By Guest Blogger Jenny B.
Scouting is for anybody.
My son and I are living proof. We experience what’s great about Scouting every day, but there is one day in particular that embodied everything I hoped to find in an extracurricular activity for him. Neither of us likes to draw attention to ourselves, so hopefully he’ll forgive me for this. I think sharing our story might help another family find their place the way Scouting has helped us find ours.
I’ll start with how we got into Scouting.
Last year, a neighbor suggested that I consider getting Wesley, then 8 years old, involved in Cub Scouts. The suggestion came at an opportune moment. I wanted something new for Wesley to do, something that allowed him to interact with someone other than me and the iPad. But, I was hesitant to put Wesley in a situation that could potentially be disastrous.
Let me back up.
Wesley is a special needs child. He was born with a genetic disorder called, DiGeorge Syndrome. With a communication barrier, social apprehension and high anxiety he hadn’t thrived in other group activities. Sports hadn’t been working out. Wesley was playing soccer at the time and the pressure of competition exacerbated, rather than relieved, his anxieties. I worried that Scouts would be more of the same—boys my son’s age pressuring him and wondering aloud why he couldn’t keep up.
However, I decided that Wesley and I would attend an upcoming Scouts open house—it couldn’t hurt to at least see what it was all about. I retained some apprehension after that night but I signed Wesley up anyway. I refused—and still refuse to this day—to let the fact that my son is different keep him from experiencing the good that life has to offer. I’ll be honest with you; it was kind of a rough start. But the pack leader—and most importantly, the other boys—didn’t give up on Wesley. I knew it was worth it the night that Wesley was chosen to be The Denner.
For those who aren’t familiar with Scouts, The Denner is one of the most important youth leadership positions. In Cub Scouts, boys are split up into packs, which are then divided into smaller, more closely-knit groups called dens. Periodically, the den elects a Denner to lead the pledge of allegiance and opening ceremony for the meeting. This boy also gets to wear a special gold cord on their uniform.
Wesley was chosen. This kind of recognition is special for any parent, but it was paramount for me. My son was nonverbal for the longest time, and is just now learning to express himself in that way. He may not have been able to say the pledge, and he may have needed to be accompanied by another scout, but to see him up there in uniform, standing on his own two feet, was a watershed moment for us. I know how much courage that took. A boy who once cowered behind me whenever anyone paid any attention to him now stood at the front of the room with all eyes turned to him.
That was the day I knew Scouting had made a difference for my son. He was part of a pack now, part of a den. He had a leader who recognized his differences, but still knew he could succeed. He had other boys to support him, to raise him up and value him for exactly who he is.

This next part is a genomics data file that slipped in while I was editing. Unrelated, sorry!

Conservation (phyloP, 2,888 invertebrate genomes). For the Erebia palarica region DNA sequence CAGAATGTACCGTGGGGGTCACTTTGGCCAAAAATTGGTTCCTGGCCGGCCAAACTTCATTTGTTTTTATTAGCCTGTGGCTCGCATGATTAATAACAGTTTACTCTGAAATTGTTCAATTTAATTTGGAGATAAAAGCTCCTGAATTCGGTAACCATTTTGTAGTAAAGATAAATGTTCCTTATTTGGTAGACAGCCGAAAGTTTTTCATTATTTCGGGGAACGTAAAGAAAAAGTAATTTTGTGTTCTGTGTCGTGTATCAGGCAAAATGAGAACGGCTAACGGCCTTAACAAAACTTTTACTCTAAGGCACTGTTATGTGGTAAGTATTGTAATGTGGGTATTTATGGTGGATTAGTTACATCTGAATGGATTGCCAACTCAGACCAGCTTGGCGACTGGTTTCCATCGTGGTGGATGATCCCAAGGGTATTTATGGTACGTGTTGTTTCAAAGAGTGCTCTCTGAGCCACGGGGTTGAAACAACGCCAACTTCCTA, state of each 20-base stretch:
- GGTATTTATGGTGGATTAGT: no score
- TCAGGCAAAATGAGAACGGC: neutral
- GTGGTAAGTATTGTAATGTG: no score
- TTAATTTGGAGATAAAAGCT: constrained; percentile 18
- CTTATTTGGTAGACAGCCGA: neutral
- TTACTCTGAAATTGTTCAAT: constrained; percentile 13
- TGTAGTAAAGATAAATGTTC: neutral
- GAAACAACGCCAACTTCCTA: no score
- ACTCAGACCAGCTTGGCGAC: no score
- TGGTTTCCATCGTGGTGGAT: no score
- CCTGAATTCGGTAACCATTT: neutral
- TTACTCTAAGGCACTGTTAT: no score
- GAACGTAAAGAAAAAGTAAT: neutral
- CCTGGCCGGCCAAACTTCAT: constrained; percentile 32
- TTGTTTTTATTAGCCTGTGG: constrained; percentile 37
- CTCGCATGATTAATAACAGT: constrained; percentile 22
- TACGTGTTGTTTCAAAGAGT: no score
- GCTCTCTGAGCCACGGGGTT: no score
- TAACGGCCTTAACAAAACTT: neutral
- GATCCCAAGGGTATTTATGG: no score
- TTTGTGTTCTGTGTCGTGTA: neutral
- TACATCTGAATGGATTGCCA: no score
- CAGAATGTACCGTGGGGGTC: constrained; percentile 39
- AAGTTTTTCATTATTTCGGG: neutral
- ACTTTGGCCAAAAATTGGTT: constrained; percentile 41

We are continuing in Scouts this year, and although this blog is much more about what Scouts has done for my son, I’d also like to share that I am now a pack leader for Pack 934.
As a single mom, I am singlehandedly responsible for all bread-winning and parenting, so any quality time I can get with Wesley is priceless. When you play both roles on your own, there’s only so much time left over after getting your child ready for school, working all day, homework, chores, dinner, etc. Back when we tried sports, I spent most of that time on the sidelines. Now, I’m in the thick of things. I get to watch my son grow from the perspective of both mom and leader. I also get to witness as he learns skills and values from the wonderful male examples set by other Scout leaders.
I’m a police officer, so you could say I’m pretty comfortable in male-dominated spaces. But even had I not been, Scouting would have welcomed my desire to get more involved. Scouting may exist to serve and encourage our sons, but it’s by no means a “boys’ club.” I want to be there for Wesley, but I also want to help and encourage other families—women and single moms especially—who may be searching for a place to let their son feel safe. Scouting lets me serve my family and my community, and I really want to thank the organization for that.
Find a Pack or Troop Near You!
It’s never too late to join a Cub Scout or Boy Scouts unit near you and fall is a great time to join! Cub Scouts is for boys in first through fifth grades and Boy Scouts is for boys ages 11-18. You can join at any age for either program and don’t need to have been a Cub Scout to join Boy Scouts.
To find a Cub Pack or Scout Troop in your neighborhood visit www.BeAScout.org or call the Old Hickory Council at 336-760-2900.
*Sponsored by the Old Hickory Council Boy Scouts